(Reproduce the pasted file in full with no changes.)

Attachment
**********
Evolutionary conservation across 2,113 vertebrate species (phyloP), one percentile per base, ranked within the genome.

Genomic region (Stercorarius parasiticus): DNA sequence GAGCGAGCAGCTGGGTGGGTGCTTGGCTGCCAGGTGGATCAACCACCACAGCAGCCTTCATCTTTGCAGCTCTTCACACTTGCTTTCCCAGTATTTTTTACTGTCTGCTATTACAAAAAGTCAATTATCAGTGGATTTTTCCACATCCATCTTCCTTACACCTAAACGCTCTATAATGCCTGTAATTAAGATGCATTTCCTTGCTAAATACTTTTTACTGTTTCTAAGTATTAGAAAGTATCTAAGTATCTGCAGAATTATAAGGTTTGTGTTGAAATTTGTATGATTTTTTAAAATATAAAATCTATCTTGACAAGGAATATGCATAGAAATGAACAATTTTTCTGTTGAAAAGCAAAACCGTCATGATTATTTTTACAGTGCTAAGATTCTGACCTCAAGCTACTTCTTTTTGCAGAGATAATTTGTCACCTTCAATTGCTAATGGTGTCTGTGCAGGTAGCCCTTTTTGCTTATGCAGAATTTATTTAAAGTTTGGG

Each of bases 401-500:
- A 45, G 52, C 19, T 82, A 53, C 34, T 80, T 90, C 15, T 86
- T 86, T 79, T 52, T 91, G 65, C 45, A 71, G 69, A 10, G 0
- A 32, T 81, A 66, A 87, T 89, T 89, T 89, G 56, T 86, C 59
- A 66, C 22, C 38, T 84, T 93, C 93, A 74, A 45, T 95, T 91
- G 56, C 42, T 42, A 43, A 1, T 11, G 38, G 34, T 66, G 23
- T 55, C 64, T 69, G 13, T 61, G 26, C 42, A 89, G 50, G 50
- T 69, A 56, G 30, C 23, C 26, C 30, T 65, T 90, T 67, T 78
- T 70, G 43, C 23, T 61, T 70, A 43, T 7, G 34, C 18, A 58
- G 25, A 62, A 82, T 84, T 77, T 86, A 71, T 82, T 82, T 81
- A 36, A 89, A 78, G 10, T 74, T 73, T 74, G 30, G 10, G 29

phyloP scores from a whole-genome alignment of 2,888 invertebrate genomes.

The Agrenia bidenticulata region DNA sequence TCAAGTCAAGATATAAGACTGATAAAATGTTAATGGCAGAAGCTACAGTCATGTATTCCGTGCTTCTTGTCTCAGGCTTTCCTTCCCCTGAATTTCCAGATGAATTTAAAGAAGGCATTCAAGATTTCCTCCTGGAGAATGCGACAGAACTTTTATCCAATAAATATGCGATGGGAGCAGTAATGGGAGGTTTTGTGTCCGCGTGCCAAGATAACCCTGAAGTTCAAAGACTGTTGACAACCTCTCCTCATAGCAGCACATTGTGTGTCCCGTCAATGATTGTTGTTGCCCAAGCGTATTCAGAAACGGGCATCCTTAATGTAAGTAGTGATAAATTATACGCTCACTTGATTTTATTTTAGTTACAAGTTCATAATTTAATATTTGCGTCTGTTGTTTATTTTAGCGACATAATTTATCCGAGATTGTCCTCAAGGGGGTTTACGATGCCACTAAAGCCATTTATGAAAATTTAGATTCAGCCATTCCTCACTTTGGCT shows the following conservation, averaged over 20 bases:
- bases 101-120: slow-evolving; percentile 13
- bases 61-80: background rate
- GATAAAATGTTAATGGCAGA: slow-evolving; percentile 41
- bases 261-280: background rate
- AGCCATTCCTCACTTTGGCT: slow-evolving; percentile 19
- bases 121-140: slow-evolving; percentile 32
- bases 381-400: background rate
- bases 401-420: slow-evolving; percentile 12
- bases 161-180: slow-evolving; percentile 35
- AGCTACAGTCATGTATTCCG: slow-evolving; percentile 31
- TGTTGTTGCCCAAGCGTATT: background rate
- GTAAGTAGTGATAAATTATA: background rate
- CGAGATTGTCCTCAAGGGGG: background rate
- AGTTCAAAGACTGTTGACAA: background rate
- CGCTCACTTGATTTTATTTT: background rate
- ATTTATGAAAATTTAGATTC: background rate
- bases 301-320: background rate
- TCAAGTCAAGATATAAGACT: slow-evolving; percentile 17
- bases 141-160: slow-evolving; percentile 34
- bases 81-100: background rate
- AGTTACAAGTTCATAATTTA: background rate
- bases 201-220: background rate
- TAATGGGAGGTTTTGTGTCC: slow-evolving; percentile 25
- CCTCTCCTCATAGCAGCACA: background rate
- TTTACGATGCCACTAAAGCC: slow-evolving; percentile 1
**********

Evolutionary conservation across 2,113 vertebrate species (phyloP), one percentile per base, ranked within the genome.

Genomic region (Stercorarius parasiticus): DNA sequence GAGCGAGCAGCTGGGTGGGTGCTTGGCTGCCAGGTGGATCAACCACCACAGCAGCCTTCATCTTTGCAGCTCTTCACACTTGCTTTCCCAGTATTTTTTACTGTCTGCTATTACAAAAAGTCAATTATCAGTGGATTTTTCCACATCCATCTTCCTTACACCTAAACGCTCTATAATGCCTGTAATTAAGATGCATTTCCTTGCTAAATACTTTTTACTGTTTCTAAGTATTAGAAAGTATCTAAGTATCTGCAGAATTATAAGGTTTGTGTTGAAATTTGTATGATTTTTTAAAATATAAAATCTATCTTGACAAGGAATATGCATAGAAATGAACAATTTTTCTGTTGAAAAGCAAAACCGTCATGATTATTTTTACAGTGCTAAGATTCTGACCTCAAGCTACTTCTTTTTGCAGAGATAATTTGTCACCTTCAATTGCTAATGGTGTCTGTGCAGGTAGCCCTTTTTGCTTATGCAGAATTTATTTAAAGTTTGGG

Each of bases 401-500:
- A 45, G 52, C 19, T 82, A 53, C 34, T 80, T 90, C 15, T 86
- T 86, T 79, T 52, T 91, G 65, C 45, A 71, G 69, A 10, G 0
- A 32, T 81, A 66, A 87, T 89, T 89, T 89, G 56, T 86, C 59
- A 66, C 22, C 38, T 84, T 93, C 93, A 74, A 45, T 95, T 91
- G 56, C 42, T 42, A 43, A 1, T 11, G 38, G 34, T 66, G 23
- T 55, C 64, T 69, G 13, T 61, G 26, C 42, A 89, G 50, G 50
- T 69, A 56, G 30, C 23, C 26, C 30, T 65, T 90, T 67, T 78
- T 70, G 43, C 23, T 61, T 70, A 43, T 7, G 34, C 18, A 58
- G 25, A 62, A 82, T 84, T 77, T 86, A 71, T 82, T 82, T 81
- A 36, A 89, A 78, G 10, T 74, T 73, T 74, G 30, G 10, G 29

phyloP scores from a whole-genome alignment of 2,888 invertebrate genomes.

The Agrenia bidenticulata region DNA sequence TCAAGTCAAGATATAAGACTGATAAAATGTTAATGGCAGAAGCTACAGTCATGTATTCCGTGCTTCTTGTCTCAGGCTTTCCTTCCCCTGAATTTCCAGATGAATTTAAAGAAGGCATTCAAGATTTCCTCCTGGAGAATGCGACAGAACTTTTATCCAATAAATATGCGATGGGAGCAGTAATGGGAGGTTTTGTGTCCGCGTGCCAAGATAACCCTGAAGTTCAAAGACTGTTGACAACCTCTCCTCATAGCAGCACATTGTGTGTCCCGTCAATGATTGTTGTTGCCCAAGCGTATTCAGAAACGGGCATCCTTAATGTAAGTAGTGATAAATTATACGCTCACTTGATTTTATTTTAGTTACAAGTTCATAATTTAATATTTGCGTCTGTTGTTTATTTTAGCGACATAATTTATCCGAGATTGTCCTCAAGGGGGTTTACGATGCCACTAAAGCCATTTATGAAAATTTAGATTCAGCCATTCCTCACTTTGGCT shows the following conservation, averaged over 20 bases:
- bases 101-120: slow-evolving; percentile 13
- bases 61-80: background rate
- GATAAAATGTTAATGGCAGA: slow-evolving; percentile 41
- bases 261-280: background rate
- AGCCATTCCTCACTTTGGCT: slow-evolving; percentile 19
- bases 121-140: slow-evolving; percentile 32
- bases 381-400: background rate
- bases 401-420: slow-evolving; percentile 12
- bases 161-180: slow-evolving; percentile 35
- AGCTACAGTCATGTATTCCG: slow-evolving; percentile 31
- TGTTGTTGCCCAAGCGTATT: background rate
- GTAAGTAGTGATAAATTATA: background rate
- CGAGATTGTCCTCAAGGGGG: background rate
- AGTTCAAAGACTGTTGACAA: background rate
- CGCTCACTTGATTTTATTTT: background rate
- ATTTATGAAAATTTAGATTC: background rate
- bases 301-320: background rate
- TCAAGTCAAGATATAAGACT: slow-evolving; percentile 17
- bases 141-160: slow-evolving; percentile 34
- bases 81-100: background rate
- AGTTACAAGTTCATAATTTA: background rate
- bases 201-220: background rate
- TAATGGGAGGTTTTGTGTCC: slow-evolving; percentile 25
- CCTCTCCTCATAGCAGCACA: background rate
- TTTACGATGCCACTAAAGCC: slow-evolving; percentile 1